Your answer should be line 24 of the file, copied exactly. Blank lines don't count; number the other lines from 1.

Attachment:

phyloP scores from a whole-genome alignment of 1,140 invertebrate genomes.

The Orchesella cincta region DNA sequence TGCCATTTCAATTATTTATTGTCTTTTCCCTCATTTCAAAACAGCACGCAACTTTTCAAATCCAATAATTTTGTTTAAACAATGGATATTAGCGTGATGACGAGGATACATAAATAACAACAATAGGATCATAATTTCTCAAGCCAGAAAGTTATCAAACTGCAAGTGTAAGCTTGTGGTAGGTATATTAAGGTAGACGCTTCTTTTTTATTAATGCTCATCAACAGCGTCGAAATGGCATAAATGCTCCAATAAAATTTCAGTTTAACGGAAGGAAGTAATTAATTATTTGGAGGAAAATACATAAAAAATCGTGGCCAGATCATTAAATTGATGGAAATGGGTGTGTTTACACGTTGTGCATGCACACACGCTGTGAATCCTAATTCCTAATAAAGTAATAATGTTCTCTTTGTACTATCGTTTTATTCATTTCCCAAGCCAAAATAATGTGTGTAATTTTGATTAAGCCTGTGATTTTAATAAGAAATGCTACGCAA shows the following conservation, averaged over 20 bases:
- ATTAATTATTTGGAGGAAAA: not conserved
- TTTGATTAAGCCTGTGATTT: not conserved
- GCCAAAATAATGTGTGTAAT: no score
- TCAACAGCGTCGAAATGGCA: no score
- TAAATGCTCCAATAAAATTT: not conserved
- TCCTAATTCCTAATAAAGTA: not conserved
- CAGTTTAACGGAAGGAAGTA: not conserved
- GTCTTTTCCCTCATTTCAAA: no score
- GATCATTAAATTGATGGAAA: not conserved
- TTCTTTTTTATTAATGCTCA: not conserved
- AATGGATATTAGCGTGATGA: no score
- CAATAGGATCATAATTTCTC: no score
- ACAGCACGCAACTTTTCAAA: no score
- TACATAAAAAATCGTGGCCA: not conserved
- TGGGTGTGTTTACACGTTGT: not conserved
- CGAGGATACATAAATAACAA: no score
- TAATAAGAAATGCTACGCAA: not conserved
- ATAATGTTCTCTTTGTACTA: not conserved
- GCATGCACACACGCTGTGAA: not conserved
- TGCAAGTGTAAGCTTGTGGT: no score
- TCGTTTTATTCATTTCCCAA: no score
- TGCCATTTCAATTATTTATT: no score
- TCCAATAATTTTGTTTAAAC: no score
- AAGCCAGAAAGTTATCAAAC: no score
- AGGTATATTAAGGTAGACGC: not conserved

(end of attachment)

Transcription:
- TGCCATTTCAATTATTTATT: no score